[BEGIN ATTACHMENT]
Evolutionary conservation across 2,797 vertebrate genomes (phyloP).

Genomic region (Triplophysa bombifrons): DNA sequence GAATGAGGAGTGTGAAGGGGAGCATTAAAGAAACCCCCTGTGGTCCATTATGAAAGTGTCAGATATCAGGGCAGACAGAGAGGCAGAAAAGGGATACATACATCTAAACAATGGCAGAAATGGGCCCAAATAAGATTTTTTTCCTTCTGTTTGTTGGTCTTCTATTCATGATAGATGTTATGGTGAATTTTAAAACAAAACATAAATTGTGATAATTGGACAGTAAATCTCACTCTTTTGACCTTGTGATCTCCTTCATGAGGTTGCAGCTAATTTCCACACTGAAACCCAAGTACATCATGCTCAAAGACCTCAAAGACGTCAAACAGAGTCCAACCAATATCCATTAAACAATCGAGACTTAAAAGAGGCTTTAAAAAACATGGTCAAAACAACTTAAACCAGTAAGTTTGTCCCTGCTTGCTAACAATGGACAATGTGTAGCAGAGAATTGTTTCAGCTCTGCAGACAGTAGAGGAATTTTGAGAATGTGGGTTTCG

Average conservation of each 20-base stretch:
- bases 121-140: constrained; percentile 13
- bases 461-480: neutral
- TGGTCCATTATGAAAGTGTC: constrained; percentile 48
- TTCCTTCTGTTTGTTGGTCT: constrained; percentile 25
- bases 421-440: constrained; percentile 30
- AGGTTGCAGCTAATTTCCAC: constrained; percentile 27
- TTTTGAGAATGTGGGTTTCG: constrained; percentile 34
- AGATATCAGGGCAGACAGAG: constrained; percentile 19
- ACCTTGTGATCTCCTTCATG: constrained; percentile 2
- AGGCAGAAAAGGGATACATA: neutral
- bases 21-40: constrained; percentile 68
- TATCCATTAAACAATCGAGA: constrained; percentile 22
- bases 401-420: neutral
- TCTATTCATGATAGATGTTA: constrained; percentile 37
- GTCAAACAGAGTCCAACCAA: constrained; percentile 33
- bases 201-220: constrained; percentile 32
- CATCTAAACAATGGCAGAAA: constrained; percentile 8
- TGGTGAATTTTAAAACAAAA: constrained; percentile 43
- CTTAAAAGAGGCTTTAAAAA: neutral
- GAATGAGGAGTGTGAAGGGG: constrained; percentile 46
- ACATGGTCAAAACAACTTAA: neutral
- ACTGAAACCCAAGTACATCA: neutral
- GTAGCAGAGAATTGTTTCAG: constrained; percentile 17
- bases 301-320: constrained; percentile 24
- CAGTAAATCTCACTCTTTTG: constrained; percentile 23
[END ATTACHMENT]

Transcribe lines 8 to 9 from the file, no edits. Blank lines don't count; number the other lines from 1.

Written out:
- bases 421-440: constrained; percentile 30
- AGGTTGCAGCTAATTTCCAC: constrained; percentile 27